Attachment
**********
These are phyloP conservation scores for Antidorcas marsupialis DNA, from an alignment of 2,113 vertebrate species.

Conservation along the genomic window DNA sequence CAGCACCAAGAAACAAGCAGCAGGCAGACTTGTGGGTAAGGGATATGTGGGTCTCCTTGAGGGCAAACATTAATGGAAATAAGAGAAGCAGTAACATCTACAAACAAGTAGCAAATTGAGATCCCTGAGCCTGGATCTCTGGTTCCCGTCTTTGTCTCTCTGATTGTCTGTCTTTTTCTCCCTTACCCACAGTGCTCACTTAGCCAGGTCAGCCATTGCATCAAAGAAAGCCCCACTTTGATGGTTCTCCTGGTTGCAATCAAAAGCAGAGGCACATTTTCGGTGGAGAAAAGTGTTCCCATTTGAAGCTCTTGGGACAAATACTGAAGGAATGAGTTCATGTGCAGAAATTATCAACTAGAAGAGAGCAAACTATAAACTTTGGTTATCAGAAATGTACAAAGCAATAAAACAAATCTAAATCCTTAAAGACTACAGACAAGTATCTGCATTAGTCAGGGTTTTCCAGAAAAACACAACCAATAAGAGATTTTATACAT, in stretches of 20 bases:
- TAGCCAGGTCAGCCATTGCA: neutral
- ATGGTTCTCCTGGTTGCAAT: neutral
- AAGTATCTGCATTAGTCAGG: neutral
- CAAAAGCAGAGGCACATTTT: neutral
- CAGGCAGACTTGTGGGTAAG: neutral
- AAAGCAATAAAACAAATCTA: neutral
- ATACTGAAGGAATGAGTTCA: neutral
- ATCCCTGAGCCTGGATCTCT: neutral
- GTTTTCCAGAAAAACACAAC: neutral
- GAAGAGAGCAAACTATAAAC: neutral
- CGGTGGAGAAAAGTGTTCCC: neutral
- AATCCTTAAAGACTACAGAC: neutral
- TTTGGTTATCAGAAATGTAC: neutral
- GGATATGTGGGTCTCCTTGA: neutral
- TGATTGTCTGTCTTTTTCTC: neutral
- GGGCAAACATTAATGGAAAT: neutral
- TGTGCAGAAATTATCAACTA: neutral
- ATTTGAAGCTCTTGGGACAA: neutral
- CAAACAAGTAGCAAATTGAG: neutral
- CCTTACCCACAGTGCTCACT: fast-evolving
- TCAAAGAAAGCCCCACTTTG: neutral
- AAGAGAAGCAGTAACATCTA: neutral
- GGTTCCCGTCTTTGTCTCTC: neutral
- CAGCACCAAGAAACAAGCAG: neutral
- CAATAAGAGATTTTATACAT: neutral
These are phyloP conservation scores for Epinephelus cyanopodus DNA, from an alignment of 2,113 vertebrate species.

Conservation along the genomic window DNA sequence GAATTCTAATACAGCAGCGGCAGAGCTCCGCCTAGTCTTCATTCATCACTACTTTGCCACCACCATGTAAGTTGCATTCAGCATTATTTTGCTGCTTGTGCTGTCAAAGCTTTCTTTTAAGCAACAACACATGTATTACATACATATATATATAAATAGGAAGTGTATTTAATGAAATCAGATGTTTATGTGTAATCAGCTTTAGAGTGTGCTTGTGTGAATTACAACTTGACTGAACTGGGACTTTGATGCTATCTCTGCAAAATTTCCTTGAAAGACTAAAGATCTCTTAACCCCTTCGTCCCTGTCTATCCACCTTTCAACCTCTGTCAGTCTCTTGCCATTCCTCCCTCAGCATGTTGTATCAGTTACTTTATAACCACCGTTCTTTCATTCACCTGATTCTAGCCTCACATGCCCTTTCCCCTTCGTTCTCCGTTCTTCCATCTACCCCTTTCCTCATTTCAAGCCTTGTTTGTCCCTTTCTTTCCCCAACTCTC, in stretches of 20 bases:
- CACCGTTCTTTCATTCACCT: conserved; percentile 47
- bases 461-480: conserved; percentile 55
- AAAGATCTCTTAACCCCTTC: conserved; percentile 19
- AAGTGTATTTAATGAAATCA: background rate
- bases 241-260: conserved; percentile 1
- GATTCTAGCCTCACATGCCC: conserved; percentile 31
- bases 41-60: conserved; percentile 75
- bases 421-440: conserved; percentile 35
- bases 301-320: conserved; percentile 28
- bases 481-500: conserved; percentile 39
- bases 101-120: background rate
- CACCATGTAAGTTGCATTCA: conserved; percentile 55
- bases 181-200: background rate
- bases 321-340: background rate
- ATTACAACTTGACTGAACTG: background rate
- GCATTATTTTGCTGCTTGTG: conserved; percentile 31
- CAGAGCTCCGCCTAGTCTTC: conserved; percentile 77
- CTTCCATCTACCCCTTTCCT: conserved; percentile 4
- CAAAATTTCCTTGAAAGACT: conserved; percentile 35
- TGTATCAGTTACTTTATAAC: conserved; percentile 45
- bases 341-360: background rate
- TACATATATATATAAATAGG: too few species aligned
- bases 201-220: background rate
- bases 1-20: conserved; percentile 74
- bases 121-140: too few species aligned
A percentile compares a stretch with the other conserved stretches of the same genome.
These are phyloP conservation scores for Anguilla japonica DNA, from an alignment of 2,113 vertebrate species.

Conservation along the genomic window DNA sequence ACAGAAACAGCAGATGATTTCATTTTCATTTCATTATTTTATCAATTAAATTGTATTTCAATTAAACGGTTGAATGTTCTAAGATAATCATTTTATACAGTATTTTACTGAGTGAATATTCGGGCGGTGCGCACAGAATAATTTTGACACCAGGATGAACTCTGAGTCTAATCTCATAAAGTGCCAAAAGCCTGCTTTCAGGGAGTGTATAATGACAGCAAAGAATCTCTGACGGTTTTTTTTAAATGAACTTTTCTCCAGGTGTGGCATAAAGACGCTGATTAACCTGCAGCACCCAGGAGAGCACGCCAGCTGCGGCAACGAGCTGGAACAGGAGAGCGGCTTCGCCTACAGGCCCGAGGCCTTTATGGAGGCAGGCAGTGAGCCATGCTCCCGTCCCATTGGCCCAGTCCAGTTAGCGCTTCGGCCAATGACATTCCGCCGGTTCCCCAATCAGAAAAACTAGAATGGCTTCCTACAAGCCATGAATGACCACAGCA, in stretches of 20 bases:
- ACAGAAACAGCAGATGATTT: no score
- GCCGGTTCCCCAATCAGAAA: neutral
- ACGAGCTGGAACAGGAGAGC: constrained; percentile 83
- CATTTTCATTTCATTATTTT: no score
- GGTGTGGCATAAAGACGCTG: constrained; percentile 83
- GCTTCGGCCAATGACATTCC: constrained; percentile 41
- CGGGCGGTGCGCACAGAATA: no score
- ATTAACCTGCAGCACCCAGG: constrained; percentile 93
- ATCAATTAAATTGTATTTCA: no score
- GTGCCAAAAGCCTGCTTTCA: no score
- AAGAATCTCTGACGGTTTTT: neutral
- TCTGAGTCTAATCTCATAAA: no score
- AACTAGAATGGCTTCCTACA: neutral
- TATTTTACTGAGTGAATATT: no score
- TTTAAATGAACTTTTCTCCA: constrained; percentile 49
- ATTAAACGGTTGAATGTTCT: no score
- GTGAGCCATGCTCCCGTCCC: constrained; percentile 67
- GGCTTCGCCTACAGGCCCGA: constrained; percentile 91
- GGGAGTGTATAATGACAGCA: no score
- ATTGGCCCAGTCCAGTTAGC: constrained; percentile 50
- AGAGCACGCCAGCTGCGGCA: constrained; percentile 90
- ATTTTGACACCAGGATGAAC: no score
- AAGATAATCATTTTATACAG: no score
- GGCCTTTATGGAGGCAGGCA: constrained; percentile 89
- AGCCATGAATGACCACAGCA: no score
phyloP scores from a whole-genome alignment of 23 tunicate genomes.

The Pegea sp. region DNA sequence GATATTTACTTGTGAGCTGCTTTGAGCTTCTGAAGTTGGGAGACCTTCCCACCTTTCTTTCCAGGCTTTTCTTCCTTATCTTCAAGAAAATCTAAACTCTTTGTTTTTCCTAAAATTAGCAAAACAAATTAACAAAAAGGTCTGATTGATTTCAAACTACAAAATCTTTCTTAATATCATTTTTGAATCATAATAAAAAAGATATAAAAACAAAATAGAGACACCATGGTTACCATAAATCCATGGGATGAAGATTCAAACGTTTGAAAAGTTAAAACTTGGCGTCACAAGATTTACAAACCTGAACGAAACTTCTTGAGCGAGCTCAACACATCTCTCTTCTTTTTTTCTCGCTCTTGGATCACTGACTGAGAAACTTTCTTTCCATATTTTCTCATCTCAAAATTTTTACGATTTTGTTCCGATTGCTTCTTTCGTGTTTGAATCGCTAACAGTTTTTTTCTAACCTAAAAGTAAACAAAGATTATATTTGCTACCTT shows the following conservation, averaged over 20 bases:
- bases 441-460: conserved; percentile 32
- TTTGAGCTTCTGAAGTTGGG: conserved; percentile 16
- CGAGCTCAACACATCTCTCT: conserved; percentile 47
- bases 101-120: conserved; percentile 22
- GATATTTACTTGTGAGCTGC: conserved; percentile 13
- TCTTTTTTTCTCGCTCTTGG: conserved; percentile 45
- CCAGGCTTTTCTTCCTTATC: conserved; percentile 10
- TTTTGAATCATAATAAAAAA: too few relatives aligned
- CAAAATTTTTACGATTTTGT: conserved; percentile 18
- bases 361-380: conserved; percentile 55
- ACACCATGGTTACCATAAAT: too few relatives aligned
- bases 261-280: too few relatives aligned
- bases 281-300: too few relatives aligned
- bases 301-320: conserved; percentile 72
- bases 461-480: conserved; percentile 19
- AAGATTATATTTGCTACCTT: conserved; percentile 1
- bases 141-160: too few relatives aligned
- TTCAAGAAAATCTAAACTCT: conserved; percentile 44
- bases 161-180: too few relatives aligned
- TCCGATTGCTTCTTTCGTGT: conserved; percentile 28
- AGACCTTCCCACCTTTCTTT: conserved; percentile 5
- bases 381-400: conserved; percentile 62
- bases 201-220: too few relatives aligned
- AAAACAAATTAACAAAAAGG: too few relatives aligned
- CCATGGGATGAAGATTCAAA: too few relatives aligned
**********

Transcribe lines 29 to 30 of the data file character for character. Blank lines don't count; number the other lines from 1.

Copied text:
Conservation along the genomic window DNA sequence GAATTCTAATACAGCAGCGGCAGAGCTCCGCCTAGTCTTCATTCATCACTACTTTGCCACCACCATGTAAGTTGCATTCAGCATTATTTTGCTGCTTGTGCTGTCAAAGCTTTCTTTTAAGCAACAACACATGTATTACATACATATATATATAAATAGGAAGTGTATTTAATGAAATCAGATGTTTATGTGTAATCAGCTTTAGAGTGTGCTTGTGTGAATTACAACTTGACTGAACTGGGACTTTGATGCTATCTCTGCAAAATTTCCTTGAAAGACTAAAGATCTCTTAACCCCTTCGTCCCTGTCTATCCACCTTTCAACCTCTGTCAGTCTCTTGCCATTCCTCCCTCAGCATGTTGTATCAGTTACTTTATAACCACCGTTCTTTCATTCACCTGATTCTAGCCTCACATGCCCTTTCCCCTTCGTTCTCCGTTCTTCCATCTACCCCTTTCCTCATTTCAAGCCTTGTTTGTCCCTTTCTTTCCCCAACTCTC, in stretches of 20 bases:
- CACCGTTCTTTCATTCACCT: conserved; percentile 47